At the same time Lamar Austin became the proud father of the first baby born in Concord, he lost his job after missing work to be with his family at the hospital.
He chose to remain positive, he said, focusing on his new son instead of the job he lost.
“Sometimes you lose something and you get something even better,” he said Sunday afternoon while resting at Concord Hospital with his wife, Lindsay, and baby boy, Cainan.
Since then, the military veteran and father of four has received at least three job offers, an outpouring of support and a fundraising page dedicated to helping his family financially.
After reading in the Monitor that Austin was hoping to get into electrical work, Denis Beaudoin, the business manager from the International Brotherhood of Electrical Workers in Concord, offered Austin the chance to apply for an apprenticeship.
Beaudoin lives in Pittsfield, the same town as Austin, and said electrical work might offer a more flexible and understanding environment for someone like Austin, who has a big family and wants to devote time to it.
“I know how valuable family time is, and if you’re a union member we incorporate that, we understand that, and we don’t penalize you for that,” Beaudoin said.
Glenn Brackett, president of the NH AFL-CIO union, which represents nearly 30,000 workers, also offered Austin an apprenticeship.
And the branch manager of the Adecco staffing agency in Portsmouth offered to help Austin find another job. Old job
Austin said he was hired by Salerno Protective Services a month ago for a 90-day trial period as a part-time security guard in which he was expected to be on call 24/7. Salerno Protective Services provides security to clients including stores and college campuses.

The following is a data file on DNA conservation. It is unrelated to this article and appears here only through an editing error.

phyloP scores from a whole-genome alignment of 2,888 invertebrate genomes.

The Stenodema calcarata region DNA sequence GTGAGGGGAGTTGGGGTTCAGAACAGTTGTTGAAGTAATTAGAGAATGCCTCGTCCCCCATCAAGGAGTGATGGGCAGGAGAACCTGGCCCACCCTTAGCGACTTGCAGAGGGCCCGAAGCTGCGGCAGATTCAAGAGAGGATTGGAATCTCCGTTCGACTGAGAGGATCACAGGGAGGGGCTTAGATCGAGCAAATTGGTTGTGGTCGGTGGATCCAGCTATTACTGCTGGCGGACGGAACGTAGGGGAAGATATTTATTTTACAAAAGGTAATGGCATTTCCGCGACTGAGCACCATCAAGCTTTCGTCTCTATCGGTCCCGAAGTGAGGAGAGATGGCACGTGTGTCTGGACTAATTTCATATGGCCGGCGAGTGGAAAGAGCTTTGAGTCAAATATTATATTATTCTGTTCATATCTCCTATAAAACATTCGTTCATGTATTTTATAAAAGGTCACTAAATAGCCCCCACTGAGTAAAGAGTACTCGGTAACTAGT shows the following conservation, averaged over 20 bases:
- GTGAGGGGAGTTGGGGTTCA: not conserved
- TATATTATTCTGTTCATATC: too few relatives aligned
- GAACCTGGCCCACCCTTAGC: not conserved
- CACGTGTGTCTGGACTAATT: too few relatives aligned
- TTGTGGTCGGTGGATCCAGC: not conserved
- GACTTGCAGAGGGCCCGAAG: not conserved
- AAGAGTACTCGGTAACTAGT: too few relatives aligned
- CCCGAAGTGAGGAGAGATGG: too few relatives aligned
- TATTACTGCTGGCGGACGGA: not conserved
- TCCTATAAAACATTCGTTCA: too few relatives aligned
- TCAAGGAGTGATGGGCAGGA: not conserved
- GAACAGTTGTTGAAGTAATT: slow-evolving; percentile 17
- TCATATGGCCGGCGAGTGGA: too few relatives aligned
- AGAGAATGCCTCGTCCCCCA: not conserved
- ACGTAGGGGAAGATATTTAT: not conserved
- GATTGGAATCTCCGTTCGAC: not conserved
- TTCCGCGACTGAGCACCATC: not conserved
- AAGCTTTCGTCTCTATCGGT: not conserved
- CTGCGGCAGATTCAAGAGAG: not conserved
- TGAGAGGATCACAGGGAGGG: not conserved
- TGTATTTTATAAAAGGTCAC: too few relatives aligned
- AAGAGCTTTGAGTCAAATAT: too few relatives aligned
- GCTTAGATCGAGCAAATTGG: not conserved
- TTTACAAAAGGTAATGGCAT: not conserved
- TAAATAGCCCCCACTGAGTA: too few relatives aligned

When Austin got the job, the company told him they were looking for “dependable people,” he said.
Austin said he couldn’t cover one shift offered to him last month because he had to take his wife to a doctor’s appointment. Then Lindsay went into labor Friday night and Cainan was born Sunday morning. Austin said he missed shifts Friday and Saturday. At 1 a.m. on New Year’s Day, Austin said he got a text that read: “As of now, you are terminated.”
The company said Tuesday it wouldn’t comment on an employee’s status.
“Being shrouded in confidentiality we are unable to comment until all business with Mr. Austin has been concluded,” president and CEO Anthony Salerno said by email Wednesday. “SPS is not in the practice of releasing employees for reasons stated in the article you published but must be cognizant of the product we give our clients!” Family support
The story struck a chord with readers who questioned whether an employee could be fired for missing work due to the birth of a child.
Because New Hampshire is an “at-will” employment state, an employer may generally terminate an employment relationship for part-time or full-time workers at any time and for any reason, with a few exceptions. That means Austin has little in the way of legal protection, no matter how good an excuse the birth of a child may seem, legal experts said.
Sara Persechino, a mother of two in Hopkinton, doesn’t think that’s fair. Persechino was on the Hopkinton select board in 2014 when it unanimously voted in favor of paid family leave for town employees.
“I don’t think anyone should ever have to choose between their family and their job,” she said.
She decided to set up a GoFundMe account for the Austin family.
“I don’t think they should have to be worrying about financial issues right now; it should be a joyful time for them,” Persechino said. “Anything we can do to make this even more joyous is worth it.”
As for Austin, he said he is surprised and beyond grateful for all the support.
“I’m thanking God for delivering one of the many promises,” he said.
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